March is here, giving us all the teasing signs of spring, warmer weather, and emerging wildlife. It’s a time of year where naturally you’ll want to begin to spend much more time outdoors and there’s plenty to do to ensure your garden looks its best this summer and that it offers the most for wildlife too.

Emerging Bees

Depending on how the weather progresses through March, you are likely to begin to see solitary bees emerging after a long winter, such as the hairy-footed flower bee (Anthophora plumipes) and red mason bee (Osmia bicornis). You may even see Honeybees venturing out in a bid to collect nectar and pollen to feed their young. Have a go at identifying any bee species you come across this spring using this handy link – ‘How to Identify Spring Bees’

There are a few things you can do in March to ensure bee populations in your garden get the best start to the season. Leave or even create areas of loose stonework, brickwork or rockeries as this is a great sheltering spot for Red Mason Bees. Many people are tempted to remove older fruiting trees but if you can leave them, do. Their aged bark provides crevices to shelter and feed as well as the benefit of nectar and pollen from the fruits and flowers. If your garden lacks any fruiting trees, maybe consider planting a small variety, maybe even a dwarf cultivar which will offer the same great benefits without requiring too much space. Nectar-rich planting schemes in spring can offer a real lifeline for pollinators such as bees. Look to improve your planting to include more of these plant types this month; the soil is warm enough and the damp conditions will get new plants off to a great start.

Our Recommendations: Nectar-rich plants for spring interest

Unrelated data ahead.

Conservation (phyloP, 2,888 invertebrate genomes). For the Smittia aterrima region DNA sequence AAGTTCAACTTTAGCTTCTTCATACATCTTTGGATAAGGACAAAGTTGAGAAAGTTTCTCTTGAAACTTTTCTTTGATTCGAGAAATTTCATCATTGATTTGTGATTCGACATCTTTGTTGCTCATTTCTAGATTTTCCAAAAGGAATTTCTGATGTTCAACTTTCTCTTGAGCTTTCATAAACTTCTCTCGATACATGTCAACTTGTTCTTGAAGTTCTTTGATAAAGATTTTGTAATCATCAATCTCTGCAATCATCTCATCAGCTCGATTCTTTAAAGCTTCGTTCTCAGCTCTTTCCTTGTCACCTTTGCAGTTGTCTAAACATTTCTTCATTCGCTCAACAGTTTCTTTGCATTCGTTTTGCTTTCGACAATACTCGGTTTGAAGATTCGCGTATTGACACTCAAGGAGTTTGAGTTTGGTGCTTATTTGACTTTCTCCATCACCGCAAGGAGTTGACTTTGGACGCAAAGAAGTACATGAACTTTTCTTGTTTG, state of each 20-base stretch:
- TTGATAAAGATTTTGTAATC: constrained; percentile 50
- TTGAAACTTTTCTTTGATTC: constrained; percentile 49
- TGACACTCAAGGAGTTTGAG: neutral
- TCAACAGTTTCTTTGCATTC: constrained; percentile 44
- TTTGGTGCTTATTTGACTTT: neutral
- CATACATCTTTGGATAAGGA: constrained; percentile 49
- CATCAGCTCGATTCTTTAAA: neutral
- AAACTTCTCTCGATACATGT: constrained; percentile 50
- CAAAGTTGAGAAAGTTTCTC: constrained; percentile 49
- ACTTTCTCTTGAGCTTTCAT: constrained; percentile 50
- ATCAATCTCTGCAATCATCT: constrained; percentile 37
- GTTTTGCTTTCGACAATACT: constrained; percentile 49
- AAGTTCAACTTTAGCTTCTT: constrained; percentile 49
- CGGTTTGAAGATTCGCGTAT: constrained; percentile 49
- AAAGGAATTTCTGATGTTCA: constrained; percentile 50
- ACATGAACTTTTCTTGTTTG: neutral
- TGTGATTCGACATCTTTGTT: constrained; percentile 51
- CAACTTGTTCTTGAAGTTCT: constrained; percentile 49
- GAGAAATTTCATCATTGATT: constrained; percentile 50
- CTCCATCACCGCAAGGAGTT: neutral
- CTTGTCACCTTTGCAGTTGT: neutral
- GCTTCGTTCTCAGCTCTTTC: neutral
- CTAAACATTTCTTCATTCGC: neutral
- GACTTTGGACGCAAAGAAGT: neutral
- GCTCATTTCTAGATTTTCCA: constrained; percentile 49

Pussy Willow

Spring - Help feed queen bumblebees as they establish new colonies in early spring, by growing this small tree with fuzzy catkins. Its pollen and nectar also provide valuable food for Clarke’s mining bee and the Chocolate mining bee.

Apple or crabapple

Spring - Bees are major pollinators of these trees, especially the Red mason bee. The attractive white or pink blossom hums with a variety of species, helping to produce tasty fruit for us.

Lungwort

Spring - Low maintenance and spreads easily in the garden. Has attractive spotted leaves, and its deep blue and purple flowers are loved by the Hairy-footed flower bee.

Crocus

Spring - Adding a splash of colour to a lawn, spring crocus is often the first port of call for the emerging Hairy-footed flower bee and queen bumblebees. Bees often emerge covered in pollen and shelter inside the flowers overnight.

Marjoram

Spring - This aromatic herb bears some of the most nectar-rich flowers, with pinkish-white drifts coming alive with bumblebees, honeybees, leafcutter bees, and furrow bees.

Kale

Spring - Leaving some plants to ‘bolt’ and put out their yellow flowers will attract bumblebees, mining bees and honeybees to your vegetable patch.

Cowslip

Spring - The trumpet-shaped yellow flowers on stalks are evocative of old British meadows. The deep blooms are visited by the long-tongued Hairy-footed flower bee and Garden bumblebee. Plant in lawns for your own patch of spring sunshine.

Comfrey

Spring - A vigorous plant that is ideal for a wildlife corner. The flask-shaped flowers quickly re-fill with nectar, making comfrey highly attractive to bumblebees. The leaves can be made into green manure for fertiliser.

If you’d like some wildlife gardening advice or any garden design/build services, get in touch with us, the Wild Landscapes team: [email protected] or www.facebook.com/WiltshireWildLandscapes/